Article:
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The Great Escape of 30,000 Steam Keys

How an attempt to give away free copies of Wadjet Eye's Blackwell Deception went haywire, and tens of thousands of keys disappeared into the night.

There was always one house in the neighborhood that left a whole bucket of candy on the front doorstep. “Please take one,” a note would usually read. But no one did. You always took way more.

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When Wadjet Eye Games designer Dave Gilbert decided to give away copies of Blackwell Deception, just one of his company’s highly celebrated point ‘n click adventure games, he didn’t expect it would spiral out of control. He didn’t expect resellers would run away with 30,000 keys.

2013 has been a slow year for Wadjet Eye Games. Gilbert and his wife had a child, and that’s chilled progress on the company’s next game, Blackwell Epiphany. Gilbert hoped to spark some attention for the next game by giving away free copies of Blackwell Deception on Halloween, as begins the PR machine for its next game, set for early 2014.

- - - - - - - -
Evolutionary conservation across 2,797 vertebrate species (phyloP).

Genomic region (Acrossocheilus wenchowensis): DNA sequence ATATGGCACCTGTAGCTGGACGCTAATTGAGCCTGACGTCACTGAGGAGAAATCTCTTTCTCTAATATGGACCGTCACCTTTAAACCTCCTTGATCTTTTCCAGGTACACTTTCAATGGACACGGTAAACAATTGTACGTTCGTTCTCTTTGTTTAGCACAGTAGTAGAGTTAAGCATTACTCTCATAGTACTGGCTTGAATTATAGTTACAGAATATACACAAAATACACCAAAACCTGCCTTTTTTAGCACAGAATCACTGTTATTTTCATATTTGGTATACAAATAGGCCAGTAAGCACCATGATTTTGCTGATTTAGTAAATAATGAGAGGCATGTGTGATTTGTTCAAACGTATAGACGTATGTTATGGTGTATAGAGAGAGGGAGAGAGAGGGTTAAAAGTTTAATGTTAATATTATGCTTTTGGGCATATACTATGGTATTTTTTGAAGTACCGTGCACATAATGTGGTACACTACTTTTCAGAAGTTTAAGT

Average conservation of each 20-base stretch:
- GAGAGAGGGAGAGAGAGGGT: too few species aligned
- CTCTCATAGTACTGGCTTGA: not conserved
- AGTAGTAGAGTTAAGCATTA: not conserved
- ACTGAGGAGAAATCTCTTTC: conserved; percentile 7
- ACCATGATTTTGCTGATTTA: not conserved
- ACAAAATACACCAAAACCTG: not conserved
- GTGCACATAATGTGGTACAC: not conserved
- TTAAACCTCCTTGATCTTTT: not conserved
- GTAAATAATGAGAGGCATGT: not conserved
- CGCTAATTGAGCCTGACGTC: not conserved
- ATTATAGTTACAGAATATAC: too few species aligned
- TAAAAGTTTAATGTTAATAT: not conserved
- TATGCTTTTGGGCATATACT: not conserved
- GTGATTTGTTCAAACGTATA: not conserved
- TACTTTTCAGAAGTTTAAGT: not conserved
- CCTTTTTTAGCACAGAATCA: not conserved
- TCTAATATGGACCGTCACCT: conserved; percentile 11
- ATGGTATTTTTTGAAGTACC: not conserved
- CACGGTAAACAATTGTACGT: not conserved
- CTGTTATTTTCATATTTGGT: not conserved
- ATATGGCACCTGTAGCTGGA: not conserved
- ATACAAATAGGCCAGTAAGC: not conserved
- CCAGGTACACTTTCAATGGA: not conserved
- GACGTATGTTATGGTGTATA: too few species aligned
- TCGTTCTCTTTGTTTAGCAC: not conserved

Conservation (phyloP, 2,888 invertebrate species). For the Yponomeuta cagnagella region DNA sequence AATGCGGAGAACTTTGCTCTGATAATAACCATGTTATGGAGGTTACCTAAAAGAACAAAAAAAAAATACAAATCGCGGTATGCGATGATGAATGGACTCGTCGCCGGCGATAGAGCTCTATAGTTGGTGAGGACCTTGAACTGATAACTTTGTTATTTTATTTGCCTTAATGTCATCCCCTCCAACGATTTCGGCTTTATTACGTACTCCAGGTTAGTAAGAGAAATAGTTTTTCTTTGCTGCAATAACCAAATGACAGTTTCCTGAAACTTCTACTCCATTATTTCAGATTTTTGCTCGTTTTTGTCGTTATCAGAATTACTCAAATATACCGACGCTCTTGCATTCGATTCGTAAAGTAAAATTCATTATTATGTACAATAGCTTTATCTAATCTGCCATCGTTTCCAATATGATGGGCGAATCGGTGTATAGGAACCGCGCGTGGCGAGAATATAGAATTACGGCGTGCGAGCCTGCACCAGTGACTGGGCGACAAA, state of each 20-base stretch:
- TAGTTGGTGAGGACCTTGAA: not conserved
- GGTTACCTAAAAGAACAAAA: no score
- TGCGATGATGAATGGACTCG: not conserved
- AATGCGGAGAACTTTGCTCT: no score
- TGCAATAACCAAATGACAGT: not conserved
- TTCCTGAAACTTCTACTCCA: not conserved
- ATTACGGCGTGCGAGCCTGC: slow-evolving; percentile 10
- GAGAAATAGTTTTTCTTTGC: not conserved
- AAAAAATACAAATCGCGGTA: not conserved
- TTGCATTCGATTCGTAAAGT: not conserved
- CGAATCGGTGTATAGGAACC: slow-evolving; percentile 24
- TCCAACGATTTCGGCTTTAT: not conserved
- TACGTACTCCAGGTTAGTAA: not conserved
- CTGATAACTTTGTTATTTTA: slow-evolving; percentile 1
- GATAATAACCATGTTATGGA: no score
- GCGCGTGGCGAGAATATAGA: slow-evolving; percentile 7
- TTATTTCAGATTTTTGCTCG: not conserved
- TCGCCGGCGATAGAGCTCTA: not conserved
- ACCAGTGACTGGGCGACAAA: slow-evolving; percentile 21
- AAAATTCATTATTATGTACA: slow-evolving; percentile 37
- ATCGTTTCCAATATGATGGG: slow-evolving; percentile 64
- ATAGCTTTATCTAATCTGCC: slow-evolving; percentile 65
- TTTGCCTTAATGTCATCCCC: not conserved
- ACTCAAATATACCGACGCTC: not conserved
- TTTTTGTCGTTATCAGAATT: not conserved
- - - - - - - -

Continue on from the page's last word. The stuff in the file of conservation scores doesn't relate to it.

“It seemed like a fairly simple, straightforward thing to do!” he said.

That would not be the case, and Gilbert would spend the next 36 hours trying to grapple with the unexpected twists and turns that came his way.

At first, Gilbert was offering Blackwell Deception on the Wadjet Eye Games web store. Users entered a code, the price would adjust to zero, and players would gain access to a DRM-free copy of the game to play on their desktop. Every one of those came with a Steam key to redeem, as well. But, somehow, users were able to acquire multiple copies at once, amassing an army of Steam keys to resell. We’re not just talking about three or four keys, either. Some users were able to grab hundreds.